In 1998 the UK’s last operational gold mine ceased activity; the cost of extracting the gold from the Cononish Gold mine, close to the village of Tyndrum in Scotland made the business uneconomical.
Ten years on and in July 2008 the mine, owned by an Australian mining company trading as ScotGold Resources was survey to establish if the approximate 300% gold price increase in the intervening decade would again position the mine as an economically viable venture.
The village of Tyndrum in the Western Highlands is situated at one end of a rock seam with proven gold and silver producing properties. The seam stretches west out from the Scottish coastline across the Atlantic towards Canada and North into Sweden & Norway.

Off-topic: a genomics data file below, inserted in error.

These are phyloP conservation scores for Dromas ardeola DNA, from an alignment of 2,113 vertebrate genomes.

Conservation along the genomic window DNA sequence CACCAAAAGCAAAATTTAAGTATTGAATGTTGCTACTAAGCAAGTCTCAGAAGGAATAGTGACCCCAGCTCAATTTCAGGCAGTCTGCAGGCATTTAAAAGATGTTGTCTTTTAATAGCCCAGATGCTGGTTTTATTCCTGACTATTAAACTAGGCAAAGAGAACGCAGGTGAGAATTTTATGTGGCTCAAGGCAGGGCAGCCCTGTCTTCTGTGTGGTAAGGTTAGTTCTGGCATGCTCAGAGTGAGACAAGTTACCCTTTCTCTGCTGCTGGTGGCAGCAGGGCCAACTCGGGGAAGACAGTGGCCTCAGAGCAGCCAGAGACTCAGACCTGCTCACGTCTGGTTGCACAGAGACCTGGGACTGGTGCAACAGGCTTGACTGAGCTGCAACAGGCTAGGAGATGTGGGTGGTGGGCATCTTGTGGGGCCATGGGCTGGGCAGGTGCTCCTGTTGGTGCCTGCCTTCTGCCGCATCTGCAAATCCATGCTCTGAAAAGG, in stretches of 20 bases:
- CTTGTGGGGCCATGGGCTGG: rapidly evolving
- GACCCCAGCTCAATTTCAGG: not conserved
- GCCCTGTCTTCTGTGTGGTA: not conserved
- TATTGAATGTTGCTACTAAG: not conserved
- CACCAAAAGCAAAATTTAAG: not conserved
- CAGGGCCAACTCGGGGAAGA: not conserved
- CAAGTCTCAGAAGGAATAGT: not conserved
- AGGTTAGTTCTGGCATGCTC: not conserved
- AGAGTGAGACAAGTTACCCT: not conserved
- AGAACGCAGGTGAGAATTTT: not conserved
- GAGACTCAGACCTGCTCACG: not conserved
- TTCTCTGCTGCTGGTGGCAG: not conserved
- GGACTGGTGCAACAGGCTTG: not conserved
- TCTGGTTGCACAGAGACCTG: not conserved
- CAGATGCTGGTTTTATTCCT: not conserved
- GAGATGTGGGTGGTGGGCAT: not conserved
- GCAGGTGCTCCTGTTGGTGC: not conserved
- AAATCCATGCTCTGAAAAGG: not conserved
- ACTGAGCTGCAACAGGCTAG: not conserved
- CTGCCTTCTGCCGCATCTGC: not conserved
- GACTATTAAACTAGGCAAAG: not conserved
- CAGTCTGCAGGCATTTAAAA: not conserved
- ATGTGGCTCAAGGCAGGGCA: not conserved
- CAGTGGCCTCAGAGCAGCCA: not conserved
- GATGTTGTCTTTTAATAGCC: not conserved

ScotGold anticipate the mine could be viable for up to eight years, previous mining activity and initial geological surveys suggest as much as 150,000 ounces of gold and over half a million ounces of silver could be extracted from the mine. Even if only a fraction of the estimated figured is achieved, the current gold highs could make the project a profitable success for both the mining company and the local community.
Gold and silver maintain value thanks to their scarcity and global demand, to date only a small fraction of the earth’s gold and silver resources have been mined but as on-going demand increases the availability of easily extracted material in nearing exhaustion. The inflation busting price surge of precious alloys in recent years has made even the more inaccessible alloy deposits once again an attractive and all the more viable consideration, and as mining technology improves, even the most remote and hostile environments become an attractive prospect.
Some Image copyrights ScotGold Resources Limited.